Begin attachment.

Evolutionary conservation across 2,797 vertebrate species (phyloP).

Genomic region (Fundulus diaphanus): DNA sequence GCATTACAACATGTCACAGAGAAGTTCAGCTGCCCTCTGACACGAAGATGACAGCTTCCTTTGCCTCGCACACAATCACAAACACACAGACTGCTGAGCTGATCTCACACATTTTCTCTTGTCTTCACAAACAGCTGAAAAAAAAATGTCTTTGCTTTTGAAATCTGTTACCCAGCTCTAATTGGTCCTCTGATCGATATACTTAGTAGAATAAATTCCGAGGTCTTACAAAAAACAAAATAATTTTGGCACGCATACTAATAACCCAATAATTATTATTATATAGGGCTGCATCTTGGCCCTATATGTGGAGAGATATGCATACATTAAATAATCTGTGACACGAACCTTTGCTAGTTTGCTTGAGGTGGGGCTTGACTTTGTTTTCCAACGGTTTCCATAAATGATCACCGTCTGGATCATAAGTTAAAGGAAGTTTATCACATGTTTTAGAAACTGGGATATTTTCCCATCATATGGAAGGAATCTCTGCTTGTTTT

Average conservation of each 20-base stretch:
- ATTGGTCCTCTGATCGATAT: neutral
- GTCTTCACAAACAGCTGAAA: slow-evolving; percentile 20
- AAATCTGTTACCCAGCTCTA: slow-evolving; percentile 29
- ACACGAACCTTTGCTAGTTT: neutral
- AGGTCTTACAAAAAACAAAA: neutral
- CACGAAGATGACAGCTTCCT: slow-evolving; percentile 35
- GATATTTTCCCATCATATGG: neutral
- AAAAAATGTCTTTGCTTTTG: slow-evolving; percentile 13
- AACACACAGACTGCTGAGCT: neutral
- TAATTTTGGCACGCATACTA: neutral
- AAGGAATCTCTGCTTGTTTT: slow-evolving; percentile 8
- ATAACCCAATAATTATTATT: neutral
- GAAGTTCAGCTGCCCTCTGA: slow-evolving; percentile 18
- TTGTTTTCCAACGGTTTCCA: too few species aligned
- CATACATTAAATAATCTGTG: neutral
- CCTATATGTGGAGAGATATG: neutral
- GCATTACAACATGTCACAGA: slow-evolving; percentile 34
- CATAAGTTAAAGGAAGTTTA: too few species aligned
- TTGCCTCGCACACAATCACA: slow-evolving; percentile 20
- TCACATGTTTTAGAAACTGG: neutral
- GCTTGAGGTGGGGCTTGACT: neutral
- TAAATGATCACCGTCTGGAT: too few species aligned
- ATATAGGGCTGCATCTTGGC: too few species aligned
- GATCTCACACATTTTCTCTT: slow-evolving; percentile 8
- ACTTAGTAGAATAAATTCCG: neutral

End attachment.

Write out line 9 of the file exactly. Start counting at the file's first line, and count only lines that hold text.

- CACGAAGATGACAGCTTCCT: slow-evolving; percentile 35